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TCS Will No Longer Be World’s 3rd Biggest IT Firm Because Of This Surprise Reason!

“The Atos-DXC transaction could form the world’s second-largest global IT services vendor, closer to the size of Accenture ($45 billion revenue in 2020) and larger than TCS ($22 billion revenue in 2020), according to Elitsa Bakalova, Senior Analyst at research firm Technology Business Research, Inc. … This is something the company has been pursuing in fits and starts over the last five years, mostly through acquisitions and changes in leadership in North America, Bakalova said.” — Trak.in

An Atos, DXC merger no threat to Indian IT’s appeal

“‘If Atos acquires DXC Technology, three years of failed attempts by DXC Technology to turn around eroding revenues and thinning profitability would be forgiving …”‘ — India Times

More from Elitsa Bakalova

 

Atos’ DXC Technology deal will create second-largest IT services vendor

“Atos will be closer to the size of Accenture which has reported $45 billion revenue in 2020. Atos will be larger than Tata Consultancy Services (TCS) which will have $22 billion estimated revenue in 2020. Atos will also be larger than IBM Services after the Global Technology Services spin-off at the end of 2021. IBM’s Services revenue will be $23 billion after the spin-off, TBR senior analyst Elitsa Bakalova said.” — YouStartups Networks

More from Elitsa Bakalova

TCS may lose spot as world’s third largest IT services firm

“Elitsa Bakalova, Senior Analyst at research firm Technology Business Research, Inc, said in a report that the Atos-DXC transaction could form the world’s second-largest global IT services vendor, closer to the size of Accenture ($45 billion revenue in 2020) and larger than TCS ($22 billion revenue in 2020). IBM Services, after the Global Technology Services spin-off, is estimated to have a revenue of $23 billion in 2021.” The Hindu

Atos will gain scale it seeks in the U.S. with planned DXC Technology acquisition

France-based IT services giant Atos confirmed on Jan. 7 rumors regarding a “friendly transaction” with DXC Technology (NYSE: DXC), which could result in the second-largest global IT services vendor, closer to the size of Accenture (NYSE: ACN) ($45 billion revenue in 2020) and larger than Tata Consultancy Services ($22 billion revenue estimated in 2020) and IBM Services (NYSE: IBM) after the Global Technology Services spin-off at the end of 2021 ($23 billion annual revenue after the spin-off).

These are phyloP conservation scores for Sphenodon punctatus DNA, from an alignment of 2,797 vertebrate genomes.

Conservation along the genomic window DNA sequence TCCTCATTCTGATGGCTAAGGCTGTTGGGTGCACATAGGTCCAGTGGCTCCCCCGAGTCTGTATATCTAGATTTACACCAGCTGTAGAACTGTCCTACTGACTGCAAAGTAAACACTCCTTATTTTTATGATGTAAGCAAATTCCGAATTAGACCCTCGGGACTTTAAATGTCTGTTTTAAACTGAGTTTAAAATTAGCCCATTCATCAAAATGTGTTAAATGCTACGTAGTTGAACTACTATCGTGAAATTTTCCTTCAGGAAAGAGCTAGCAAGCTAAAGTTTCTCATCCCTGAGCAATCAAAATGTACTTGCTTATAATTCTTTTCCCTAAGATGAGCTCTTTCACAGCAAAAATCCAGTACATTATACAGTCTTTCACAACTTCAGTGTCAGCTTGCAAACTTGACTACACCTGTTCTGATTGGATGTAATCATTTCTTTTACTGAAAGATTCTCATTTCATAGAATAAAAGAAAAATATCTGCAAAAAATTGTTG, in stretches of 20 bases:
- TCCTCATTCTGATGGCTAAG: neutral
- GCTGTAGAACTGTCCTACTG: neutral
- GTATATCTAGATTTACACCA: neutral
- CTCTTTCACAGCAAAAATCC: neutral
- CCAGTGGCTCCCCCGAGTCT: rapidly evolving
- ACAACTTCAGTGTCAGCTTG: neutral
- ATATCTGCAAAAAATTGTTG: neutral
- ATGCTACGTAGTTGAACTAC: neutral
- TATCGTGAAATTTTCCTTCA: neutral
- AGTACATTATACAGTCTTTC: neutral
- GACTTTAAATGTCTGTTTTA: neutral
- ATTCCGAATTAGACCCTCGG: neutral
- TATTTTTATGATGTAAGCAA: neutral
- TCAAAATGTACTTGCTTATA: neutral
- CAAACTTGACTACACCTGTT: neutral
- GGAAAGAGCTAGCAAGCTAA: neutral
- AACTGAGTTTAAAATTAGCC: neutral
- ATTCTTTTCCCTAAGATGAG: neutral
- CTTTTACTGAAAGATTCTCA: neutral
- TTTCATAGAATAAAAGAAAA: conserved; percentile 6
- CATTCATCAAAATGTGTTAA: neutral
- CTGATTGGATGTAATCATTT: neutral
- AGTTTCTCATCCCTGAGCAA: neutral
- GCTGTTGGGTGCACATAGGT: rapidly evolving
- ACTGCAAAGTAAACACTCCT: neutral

What is in it for Atos? Scale, and more scale

Atos has not been shy about making larger-scale acquisitions over the last decade, acquiring Siemens IT Solutions and Services, and its roughly 26,300 employees, in 2011; Xerox’s ITO business, with 9,600 employees, in 2015; and Syntel, and its 23,500 employees, in 2018, proving its capabilities at absorbing companies of different sizes. With DXC Technology, Atos would gain scale in the U.S., something the company has been pursuing in fits and starts over the last five years, often through acquisitions as well as changes in leadership in North America.

From a portfolio diversification perspective, though, acquiring DXC Technology is not the best choice, in TBR’s opinion, as Atos’ scale would increase in managed infrastructure services, an area in which it is already well-established. However, Atos would gain DXC Technology’s security services and solutions capabilities and add approximately 3,000 people to its more than 5,000 security professionals. Additionally, Atos would gain scale in digital security, an area of strategic expansion as Atos aims to increase its revenues in this segment from €0.7 billion (or $0.9 billion) in 2019 to €2.1 billion (or $2.6 billion) over the midterm.

Despite the recent challenging market environment, Atos has been on an acquisition spree, using its remaining free cash flow after dividend payments to make bolt-on transactions. Since the beginning of 2020, Atos has announced nine acquisitions in four expansion segments: cloud, digital, security and decarbonization. With DXC Technology, Atos’ global service delivery capabilities would also expand and the company would reach a combined low-cost resource leverage of approximately 53%, compared to 46% for Atos alone.

DXC Technology gains opportunity for payout and stability

If Atos acquires DXC Technology, three years of failed attempts by DXC Technology to turn around eroding revenues and thinning profitability would be forgiven. DXC Technology leadership would see a cash-out payday, while remaining assets (people and capabilities) would move to a more stable corporate environment with a long-term view and objective, something Atos is strong at setting up and following through on.

Two Back, Three Forward: All about consecutive quarters

In our new weekly blog series Two Back, Three Forward, we look at two numbers in TBR reports from the prior week as well as three numbers from our upcoming reports, highlighting the analysis TBR provides and the vast amount of data — the numbers — we’re working with every day. It’s all about the data and what that data means to you.

Two Back